On August 20, students from across the U.S. and around the world arrived in Beaver Dam in preparation of the upcoming school year. This fall, move-in day at Wayland Academy looked a lot different than it has in the last three decades...especially for the group of 64 girls entering their junior and senior year—the very first students to wheel their suitcases into Wayland’s brand new, state-of-the-art residence facility.
Burnham Hall officially opened to the Wayland community on Friday, Aug. 12. More than 100 alumni, trustees, faculty, staff, supporters, and Beaver Dam community leaders returned to campus for the celebration, which was complete with tours of the building and a ribbon-cutting and dedication ceremony.
“Wayland is so much more than a school for so many families—including my own,” said Betsy Burnham Wallman. The building is named in honor of her parents, John and Betty Burnham.
“Living on the Wayland Academy campus as a high schooler gave me—and later on, my daughter—the time and space we needed to discover our own talents and passions. I gained the independence, confidence and preparation to succeed in the college of my choice and in my career. But most importantly, my time at Wayland left me with meaningful friendships with people I’m still close to today.”
Wallman, who now resides in Madison, graduated from Wayland Academy in 1971. When her daughter, Maya, approached high school, Betsy and her husband, Charles, nudged Maya toward Wayland.
“The commencement ceremony in 2021 felt just as inspiring and exciting as it did in 1971—maybe even more so!” beamed Wallman. “It’s my hope that this building becomes a space where students for generations will learn, grow, make an impact, and carry on our special Wayland traditions.”
The two-story, 30,000-square-foot building is centrally located on Wayland’s main campus in Beaver Dam. Burnham Hall has 30 double-occupancy rooms for boarding students, plus a limited number of single rooms for student prefects. Modern two- and three-bedroom faculty apartments are on each floor, featuring oversized windows with bright, natural light.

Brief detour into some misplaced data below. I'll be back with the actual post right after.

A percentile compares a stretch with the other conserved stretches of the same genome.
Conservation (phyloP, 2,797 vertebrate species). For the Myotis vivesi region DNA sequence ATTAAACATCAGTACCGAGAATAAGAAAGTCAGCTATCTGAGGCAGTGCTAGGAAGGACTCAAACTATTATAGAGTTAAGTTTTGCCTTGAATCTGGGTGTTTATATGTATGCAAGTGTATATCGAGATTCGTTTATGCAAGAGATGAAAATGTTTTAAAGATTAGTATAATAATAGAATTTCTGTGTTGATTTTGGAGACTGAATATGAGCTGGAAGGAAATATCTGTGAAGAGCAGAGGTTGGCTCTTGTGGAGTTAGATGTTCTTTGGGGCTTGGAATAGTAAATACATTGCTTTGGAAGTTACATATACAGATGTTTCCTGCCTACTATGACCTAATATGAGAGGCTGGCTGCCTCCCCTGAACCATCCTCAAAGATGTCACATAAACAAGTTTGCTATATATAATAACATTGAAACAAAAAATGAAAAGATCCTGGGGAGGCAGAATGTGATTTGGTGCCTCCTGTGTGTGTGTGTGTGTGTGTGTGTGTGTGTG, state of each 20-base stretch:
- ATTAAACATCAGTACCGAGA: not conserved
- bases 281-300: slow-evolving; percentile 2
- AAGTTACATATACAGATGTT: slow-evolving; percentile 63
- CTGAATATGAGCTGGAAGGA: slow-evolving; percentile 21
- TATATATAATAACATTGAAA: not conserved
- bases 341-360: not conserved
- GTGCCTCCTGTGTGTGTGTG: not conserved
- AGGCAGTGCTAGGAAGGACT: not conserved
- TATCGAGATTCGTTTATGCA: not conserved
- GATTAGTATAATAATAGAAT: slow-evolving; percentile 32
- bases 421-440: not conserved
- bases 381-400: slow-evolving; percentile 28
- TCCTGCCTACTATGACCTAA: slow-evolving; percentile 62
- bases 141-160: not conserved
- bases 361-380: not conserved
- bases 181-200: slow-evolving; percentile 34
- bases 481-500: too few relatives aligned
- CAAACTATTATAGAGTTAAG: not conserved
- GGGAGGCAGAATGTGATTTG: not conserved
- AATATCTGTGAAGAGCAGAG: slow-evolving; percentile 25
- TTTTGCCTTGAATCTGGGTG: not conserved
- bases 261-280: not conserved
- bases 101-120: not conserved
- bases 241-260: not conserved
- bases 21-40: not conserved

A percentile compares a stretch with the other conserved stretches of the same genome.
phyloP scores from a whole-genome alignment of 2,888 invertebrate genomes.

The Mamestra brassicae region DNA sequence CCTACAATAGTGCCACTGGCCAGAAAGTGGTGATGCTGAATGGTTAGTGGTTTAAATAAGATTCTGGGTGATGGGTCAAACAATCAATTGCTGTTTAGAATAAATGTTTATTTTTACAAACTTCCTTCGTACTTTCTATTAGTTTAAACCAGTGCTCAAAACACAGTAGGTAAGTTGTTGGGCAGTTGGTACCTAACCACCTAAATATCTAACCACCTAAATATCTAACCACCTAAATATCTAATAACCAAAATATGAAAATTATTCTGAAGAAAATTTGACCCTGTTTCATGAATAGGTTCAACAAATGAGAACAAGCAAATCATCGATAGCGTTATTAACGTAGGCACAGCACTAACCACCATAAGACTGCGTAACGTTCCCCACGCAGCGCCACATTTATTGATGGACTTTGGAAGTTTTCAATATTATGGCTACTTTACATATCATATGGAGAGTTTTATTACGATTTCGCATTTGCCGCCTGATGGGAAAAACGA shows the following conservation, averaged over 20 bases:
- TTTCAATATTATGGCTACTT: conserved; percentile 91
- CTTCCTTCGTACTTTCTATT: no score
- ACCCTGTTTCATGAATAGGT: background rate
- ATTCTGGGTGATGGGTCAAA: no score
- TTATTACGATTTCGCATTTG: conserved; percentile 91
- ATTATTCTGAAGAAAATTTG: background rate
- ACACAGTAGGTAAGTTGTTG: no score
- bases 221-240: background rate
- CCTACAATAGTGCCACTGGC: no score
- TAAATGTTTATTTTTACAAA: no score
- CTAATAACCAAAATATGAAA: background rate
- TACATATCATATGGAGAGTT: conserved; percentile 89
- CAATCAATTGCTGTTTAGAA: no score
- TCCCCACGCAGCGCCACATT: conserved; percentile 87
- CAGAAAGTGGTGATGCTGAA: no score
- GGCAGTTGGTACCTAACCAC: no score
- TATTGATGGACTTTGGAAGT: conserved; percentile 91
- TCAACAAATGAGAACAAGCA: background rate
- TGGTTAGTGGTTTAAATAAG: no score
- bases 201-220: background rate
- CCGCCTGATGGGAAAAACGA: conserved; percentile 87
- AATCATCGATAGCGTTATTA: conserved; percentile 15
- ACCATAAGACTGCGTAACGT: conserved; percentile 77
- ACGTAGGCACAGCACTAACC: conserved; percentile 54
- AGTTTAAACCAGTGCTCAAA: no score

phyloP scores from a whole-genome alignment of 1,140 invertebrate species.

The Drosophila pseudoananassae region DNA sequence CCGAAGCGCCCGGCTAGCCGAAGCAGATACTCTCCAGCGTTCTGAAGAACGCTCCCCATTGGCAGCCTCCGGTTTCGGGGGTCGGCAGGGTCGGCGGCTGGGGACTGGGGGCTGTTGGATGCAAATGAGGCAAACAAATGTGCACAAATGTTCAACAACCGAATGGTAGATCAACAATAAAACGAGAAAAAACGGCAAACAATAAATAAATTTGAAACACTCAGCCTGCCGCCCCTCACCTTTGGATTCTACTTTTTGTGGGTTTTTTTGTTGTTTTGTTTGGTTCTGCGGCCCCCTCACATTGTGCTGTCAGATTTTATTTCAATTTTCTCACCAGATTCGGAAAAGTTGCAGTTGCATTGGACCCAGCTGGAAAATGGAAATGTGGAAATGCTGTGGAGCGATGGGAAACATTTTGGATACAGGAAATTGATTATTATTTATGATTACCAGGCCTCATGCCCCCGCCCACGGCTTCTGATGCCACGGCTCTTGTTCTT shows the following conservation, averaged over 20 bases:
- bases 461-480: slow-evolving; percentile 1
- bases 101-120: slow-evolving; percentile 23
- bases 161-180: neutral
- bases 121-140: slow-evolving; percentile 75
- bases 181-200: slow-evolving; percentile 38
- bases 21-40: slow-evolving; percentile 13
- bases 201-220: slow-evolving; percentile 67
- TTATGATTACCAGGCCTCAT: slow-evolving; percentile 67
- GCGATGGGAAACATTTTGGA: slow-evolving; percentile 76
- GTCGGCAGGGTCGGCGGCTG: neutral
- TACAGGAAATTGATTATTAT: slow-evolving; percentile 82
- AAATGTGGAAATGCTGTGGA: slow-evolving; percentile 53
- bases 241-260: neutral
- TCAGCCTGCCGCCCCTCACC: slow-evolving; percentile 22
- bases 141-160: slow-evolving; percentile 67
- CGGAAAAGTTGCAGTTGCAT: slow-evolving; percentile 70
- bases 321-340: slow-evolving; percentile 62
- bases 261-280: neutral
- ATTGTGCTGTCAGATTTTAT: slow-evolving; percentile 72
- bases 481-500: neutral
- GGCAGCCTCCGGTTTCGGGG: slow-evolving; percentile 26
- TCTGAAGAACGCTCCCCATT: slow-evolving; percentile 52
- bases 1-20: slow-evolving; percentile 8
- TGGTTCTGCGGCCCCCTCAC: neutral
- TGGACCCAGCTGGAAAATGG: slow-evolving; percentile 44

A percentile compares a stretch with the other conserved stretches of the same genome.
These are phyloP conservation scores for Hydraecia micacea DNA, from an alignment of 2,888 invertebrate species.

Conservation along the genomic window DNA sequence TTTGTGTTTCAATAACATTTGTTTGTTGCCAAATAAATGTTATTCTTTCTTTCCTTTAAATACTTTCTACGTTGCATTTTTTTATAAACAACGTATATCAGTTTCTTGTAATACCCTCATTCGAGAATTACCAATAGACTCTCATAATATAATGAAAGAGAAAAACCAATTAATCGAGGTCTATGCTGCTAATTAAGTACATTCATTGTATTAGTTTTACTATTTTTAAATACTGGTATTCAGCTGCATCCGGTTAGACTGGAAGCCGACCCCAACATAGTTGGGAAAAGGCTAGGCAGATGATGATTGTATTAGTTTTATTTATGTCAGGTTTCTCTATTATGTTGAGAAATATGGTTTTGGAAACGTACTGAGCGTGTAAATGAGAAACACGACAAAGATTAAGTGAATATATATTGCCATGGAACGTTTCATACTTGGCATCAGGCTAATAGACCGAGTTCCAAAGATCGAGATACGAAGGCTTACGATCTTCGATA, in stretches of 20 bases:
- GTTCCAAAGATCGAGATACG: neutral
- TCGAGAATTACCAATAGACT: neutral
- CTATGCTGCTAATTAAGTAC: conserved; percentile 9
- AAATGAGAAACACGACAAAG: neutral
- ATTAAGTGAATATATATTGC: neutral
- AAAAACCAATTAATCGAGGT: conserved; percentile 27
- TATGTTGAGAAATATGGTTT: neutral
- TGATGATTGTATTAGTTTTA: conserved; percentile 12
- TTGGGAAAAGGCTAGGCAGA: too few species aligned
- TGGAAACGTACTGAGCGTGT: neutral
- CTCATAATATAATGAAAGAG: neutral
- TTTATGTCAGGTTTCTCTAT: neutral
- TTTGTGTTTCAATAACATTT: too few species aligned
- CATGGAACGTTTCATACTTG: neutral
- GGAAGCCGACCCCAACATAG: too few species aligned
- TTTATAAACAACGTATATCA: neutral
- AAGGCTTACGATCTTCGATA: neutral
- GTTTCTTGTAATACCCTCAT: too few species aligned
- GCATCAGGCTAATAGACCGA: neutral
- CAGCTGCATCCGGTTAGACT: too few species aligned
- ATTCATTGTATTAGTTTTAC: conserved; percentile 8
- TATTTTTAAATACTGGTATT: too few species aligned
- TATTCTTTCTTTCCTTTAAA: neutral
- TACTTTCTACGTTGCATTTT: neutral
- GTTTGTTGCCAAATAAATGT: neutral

As visitors enter Burnham Hall, they are greeted by the main staircase that overlooks the lounge, which features a grand fireplace.
“The building was designed from the ground up with today’s student in mind,” says Janel Vertz, Burnham Hall owner’s representative and Wayland CFO. “With 75 percent of our students being away from their families for most of the school year, we have the responsibility — and unique opportunity — of ensuring our students not only thrive academically but socially and emotionally too. Burnham Hall is one of four residence halls on campus where students and Wayland can feel safe and comfortable relaxing after class, connecting with peers, and seeking support from a caring adult in a space that feels like home.”
The planning phase of Burnham Hall began in 2017, with a groundbreaking held in August of 2021. Prior to its completion last month, the main residence hall for girls was Warren Cottage—built in 1888 as the second building on campus. Today, Wayland’s 167-year-old campus consists of 15 buildings across its 55-acre campus. Burnham Hall is the first building in more than 30 years to be added to the campus.
Burnham Hall is the hallmark of the three-prong Wayland Made campaign, which Wallman co-chairs alongside fellow trustee Shelley Greenwood, Wayland class of 1973, of Chicago. The campaign launched its public phase earlier this year with a goal of raising $10 million, with $9 million committed to date.
“The Wayland Made campaign is a bold, inspiring reflection of the Academy’s commitment to excellence in education,” said Jason Warnick, Wayland Academy Head of School. “The Wayland trustees, former Head of School Emeritus Joe Lennertz H`86, former Advancement Director Emeritus Judy Hill H`08, HGA Architects (Milwaukee), The Boldt Company, and many others crystalized a formidable vision for Wayland’s future with the inception of the Wayland Made campaign.”
After Burnham Hall, the second aspect of the Wayland Made campaign is to increase the Academy’s endowment, which drives the Academy as it delivers excellence in education in a dynamic and diverse community. This includes scholarships for local, domestic, and international students, as well as attracting talented and dedicated faculty.
The third goal of the Wayland Made campaign is a reinvigorated Discovery Hall, Wayland's science education building. Renovations include updated biology labs, as well as a multi-purpose facility equipped with the technology needed to continue preparing Wayland graduates for careers in cutting-edge industries of science and technology.
Wayland Academy was founded in Beaver Dam in 1855 with the completion of Wayland Hall, which is now a Wisconsin State Historical Landmark. In any given year, Wayland’s small class sizes, rigorous academic program, an array of Advanced Placement offerings, active STEAM program, and global community attract students from all over the world in an innovative and engaging learning environment.
- Burnham Hall
- Wayland Made